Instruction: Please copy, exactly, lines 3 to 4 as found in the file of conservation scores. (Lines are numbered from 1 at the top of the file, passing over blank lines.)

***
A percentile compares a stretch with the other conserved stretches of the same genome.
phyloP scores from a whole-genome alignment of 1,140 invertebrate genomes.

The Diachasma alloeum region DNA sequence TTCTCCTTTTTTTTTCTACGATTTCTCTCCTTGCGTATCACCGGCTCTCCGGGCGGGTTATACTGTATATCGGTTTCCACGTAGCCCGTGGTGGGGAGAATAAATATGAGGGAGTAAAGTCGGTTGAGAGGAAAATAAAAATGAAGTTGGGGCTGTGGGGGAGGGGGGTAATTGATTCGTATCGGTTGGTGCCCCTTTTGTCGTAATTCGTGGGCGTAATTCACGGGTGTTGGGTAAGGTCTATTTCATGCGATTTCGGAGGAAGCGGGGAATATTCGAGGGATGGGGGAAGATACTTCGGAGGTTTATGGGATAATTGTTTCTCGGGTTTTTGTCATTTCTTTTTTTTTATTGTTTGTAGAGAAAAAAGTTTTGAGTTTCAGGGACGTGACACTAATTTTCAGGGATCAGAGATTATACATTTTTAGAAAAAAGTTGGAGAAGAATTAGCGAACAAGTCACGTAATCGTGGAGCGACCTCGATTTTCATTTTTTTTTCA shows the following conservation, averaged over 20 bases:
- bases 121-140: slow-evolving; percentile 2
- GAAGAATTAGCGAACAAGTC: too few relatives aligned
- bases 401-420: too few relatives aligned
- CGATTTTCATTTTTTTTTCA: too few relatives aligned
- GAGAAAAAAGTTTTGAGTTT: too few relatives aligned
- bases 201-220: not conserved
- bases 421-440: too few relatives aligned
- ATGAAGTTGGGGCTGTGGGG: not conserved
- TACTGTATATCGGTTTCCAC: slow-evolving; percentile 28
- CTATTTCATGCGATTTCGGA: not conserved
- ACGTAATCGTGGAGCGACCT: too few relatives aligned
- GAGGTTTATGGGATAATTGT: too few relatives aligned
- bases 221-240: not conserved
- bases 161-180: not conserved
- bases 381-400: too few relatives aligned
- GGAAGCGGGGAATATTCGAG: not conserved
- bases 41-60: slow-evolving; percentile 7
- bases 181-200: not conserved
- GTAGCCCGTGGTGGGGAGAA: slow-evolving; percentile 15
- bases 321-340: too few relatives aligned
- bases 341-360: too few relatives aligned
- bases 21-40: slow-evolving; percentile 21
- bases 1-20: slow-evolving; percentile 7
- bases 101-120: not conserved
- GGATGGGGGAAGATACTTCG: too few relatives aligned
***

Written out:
The Diachasma alloeum region DNA sequence TTCTCCTTTTTTTTTCTACGATTTCTCTCCTTGCGTATCACCGGCTCTCCGGGCGGGTTATACTGTATATCGGTTTCCACGTAGCCCGTGGTGGGGAGAATAAATATGAGGGAGTAAAGTCGGTTGAGAGGAAAATAAAAATGAAGTTGGGGCTGTGGGGGAGGGGGGTAATTGATTCGTATCGGTTGGTGCCCCTTTTGTCGTAATTCGTGGGCGTAATTCACGGGTGTTGGGTAAGGTCTATTTCATGCGATTTCGGAGGAAGCGGGGAATATTCGAGGGATGGGGGAAGATACTTCGGAGGTTTATGGGATAATTGTTTCTCGGGTTTTTGTCATTTCTTTTTTTTTATTGTTTGTAGAGAAAAAAGTTTTGAGTTTCAGGGACGTGACACTAATTTTCAGGGATCAGAGATTATACATTTTTAGAAAAAAGTTGGAGAAGAATTAGCGAACAAGTCACGTAATCGTGGAGCGACCTCGATTTTCATTTTTTTTTCA shows the following conservation, averaged over 20 bases:
- bases 121-140: slow-evolving; percentile 2